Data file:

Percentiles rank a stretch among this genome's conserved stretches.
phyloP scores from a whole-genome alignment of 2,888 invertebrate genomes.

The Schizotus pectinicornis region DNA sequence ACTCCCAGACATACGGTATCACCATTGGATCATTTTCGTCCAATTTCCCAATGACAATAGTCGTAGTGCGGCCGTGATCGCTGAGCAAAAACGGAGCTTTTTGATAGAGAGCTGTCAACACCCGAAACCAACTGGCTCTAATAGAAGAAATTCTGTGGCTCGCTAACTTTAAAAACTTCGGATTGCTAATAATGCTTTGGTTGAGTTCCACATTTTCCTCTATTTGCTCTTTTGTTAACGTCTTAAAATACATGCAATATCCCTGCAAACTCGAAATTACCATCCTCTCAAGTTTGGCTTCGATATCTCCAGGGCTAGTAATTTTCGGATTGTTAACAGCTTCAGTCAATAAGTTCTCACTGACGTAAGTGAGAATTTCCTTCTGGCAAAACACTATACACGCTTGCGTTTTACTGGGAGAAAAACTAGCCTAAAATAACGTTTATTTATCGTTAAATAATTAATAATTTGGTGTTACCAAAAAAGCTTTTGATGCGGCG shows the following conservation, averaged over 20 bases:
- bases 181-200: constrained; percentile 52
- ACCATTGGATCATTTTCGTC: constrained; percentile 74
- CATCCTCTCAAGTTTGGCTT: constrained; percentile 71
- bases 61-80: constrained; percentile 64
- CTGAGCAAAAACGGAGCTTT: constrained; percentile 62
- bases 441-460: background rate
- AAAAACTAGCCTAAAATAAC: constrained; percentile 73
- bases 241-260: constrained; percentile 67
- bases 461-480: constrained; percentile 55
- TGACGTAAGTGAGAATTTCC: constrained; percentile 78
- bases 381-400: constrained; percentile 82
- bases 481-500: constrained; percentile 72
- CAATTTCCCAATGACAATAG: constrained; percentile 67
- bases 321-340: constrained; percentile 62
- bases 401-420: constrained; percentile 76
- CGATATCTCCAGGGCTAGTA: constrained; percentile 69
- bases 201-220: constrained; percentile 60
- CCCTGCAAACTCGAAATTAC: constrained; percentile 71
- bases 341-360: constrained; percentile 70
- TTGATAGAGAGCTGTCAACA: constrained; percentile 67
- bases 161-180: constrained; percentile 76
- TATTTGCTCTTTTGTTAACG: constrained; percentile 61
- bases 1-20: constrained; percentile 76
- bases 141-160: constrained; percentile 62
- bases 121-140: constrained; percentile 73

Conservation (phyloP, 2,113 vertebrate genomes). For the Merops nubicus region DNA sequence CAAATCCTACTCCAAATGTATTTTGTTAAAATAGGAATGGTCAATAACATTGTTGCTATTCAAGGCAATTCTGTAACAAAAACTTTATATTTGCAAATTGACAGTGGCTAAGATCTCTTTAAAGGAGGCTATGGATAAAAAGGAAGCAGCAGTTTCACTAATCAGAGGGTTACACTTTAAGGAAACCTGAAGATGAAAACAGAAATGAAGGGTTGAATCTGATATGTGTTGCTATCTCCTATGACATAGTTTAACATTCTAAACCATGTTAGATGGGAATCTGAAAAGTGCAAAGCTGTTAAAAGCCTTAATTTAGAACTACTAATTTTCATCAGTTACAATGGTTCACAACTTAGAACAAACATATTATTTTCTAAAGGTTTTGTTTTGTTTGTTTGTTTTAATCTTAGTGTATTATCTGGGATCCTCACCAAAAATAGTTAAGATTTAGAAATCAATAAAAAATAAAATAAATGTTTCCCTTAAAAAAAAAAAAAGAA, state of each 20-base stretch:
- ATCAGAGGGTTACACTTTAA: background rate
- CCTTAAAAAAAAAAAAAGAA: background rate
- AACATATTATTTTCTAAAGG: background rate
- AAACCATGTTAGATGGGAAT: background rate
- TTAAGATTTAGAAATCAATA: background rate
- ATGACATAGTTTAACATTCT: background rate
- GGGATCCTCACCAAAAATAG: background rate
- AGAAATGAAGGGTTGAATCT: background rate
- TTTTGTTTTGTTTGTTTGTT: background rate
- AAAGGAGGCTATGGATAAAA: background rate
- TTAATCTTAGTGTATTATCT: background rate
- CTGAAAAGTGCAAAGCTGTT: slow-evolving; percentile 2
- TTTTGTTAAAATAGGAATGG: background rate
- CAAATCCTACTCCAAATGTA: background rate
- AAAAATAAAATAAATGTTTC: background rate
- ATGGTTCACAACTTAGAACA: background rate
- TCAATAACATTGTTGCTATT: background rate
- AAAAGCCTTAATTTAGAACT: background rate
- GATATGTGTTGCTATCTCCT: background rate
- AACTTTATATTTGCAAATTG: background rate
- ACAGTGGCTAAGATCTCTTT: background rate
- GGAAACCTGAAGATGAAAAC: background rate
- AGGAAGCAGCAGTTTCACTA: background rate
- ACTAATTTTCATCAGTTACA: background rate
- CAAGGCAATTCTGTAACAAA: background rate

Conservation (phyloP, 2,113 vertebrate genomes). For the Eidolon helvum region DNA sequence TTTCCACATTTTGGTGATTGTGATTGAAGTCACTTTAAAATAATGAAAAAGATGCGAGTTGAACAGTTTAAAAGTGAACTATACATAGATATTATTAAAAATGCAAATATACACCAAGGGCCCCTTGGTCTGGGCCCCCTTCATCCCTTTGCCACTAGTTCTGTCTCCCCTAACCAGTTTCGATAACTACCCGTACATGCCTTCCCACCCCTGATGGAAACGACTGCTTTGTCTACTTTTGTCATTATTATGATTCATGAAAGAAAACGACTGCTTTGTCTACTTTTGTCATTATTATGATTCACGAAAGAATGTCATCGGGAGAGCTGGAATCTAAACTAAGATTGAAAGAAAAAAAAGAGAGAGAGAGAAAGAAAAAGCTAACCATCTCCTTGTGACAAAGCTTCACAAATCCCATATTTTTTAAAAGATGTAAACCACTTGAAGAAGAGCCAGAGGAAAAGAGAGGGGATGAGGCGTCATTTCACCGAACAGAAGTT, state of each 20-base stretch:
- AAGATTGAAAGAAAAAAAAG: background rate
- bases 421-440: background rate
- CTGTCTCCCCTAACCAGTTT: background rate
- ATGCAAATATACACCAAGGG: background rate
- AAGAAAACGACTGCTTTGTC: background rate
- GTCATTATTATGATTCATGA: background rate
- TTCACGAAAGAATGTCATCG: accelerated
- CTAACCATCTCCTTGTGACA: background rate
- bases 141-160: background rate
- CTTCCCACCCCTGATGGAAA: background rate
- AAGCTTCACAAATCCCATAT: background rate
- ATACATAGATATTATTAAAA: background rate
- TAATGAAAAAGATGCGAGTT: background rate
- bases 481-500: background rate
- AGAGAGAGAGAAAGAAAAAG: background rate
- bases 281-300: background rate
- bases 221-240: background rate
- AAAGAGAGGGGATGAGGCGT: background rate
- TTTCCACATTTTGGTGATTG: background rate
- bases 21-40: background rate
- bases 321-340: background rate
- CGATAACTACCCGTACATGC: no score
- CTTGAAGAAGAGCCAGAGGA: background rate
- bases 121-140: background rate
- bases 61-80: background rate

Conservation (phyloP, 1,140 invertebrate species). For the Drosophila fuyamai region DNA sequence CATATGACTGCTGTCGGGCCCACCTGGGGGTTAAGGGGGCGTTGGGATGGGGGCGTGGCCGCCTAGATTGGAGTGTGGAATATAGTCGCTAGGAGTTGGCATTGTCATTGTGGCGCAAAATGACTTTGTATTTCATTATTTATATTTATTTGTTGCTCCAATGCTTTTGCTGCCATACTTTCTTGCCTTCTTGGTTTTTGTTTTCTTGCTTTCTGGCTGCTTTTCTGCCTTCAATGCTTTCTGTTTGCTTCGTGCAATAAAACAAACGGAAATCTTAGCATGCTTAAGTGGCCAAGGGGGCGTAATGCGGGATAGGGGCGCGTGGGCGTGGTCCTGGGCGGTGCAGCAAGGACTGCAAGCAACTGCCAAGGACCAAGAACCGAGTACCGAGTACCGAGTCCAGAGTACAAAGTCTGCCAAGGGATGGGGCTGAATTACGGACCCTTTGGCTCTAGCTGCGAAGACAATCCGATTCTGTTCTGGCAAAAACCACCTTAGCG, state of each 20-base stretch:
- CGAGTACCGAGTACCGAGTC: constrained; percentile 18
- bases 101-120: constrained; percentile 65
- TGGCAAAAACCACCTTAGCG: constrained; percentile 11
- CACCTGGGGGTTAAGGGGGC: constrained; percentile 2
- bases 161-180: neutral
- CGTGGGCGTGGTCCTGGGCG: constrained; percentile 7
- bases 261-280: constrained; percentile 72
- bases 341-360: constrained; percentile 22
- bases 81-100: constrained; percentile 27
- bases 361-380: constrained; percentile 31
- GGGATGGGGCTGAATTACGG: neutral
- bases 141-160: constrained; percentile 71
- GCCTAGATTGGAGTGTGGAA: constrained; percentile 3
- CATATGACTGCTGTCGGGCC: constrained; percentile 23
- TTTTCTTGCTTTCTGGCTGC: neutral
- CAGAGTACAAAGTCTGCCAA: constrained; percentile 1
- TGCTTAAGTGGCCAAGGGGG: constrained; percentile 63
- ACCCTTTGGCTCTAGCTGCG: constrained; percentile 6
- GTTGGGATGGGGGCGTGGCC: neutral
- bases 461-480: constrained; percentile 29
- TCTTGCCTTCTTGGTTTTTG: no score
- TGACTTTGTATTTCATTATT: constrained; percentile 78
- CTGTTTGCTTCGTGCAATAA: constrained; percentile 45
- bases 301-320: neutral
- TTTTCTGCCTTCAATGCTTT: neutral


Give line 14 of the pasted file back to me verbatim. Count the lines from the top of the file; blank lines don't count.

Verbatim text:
- bases 381-400: constrained; percentile 82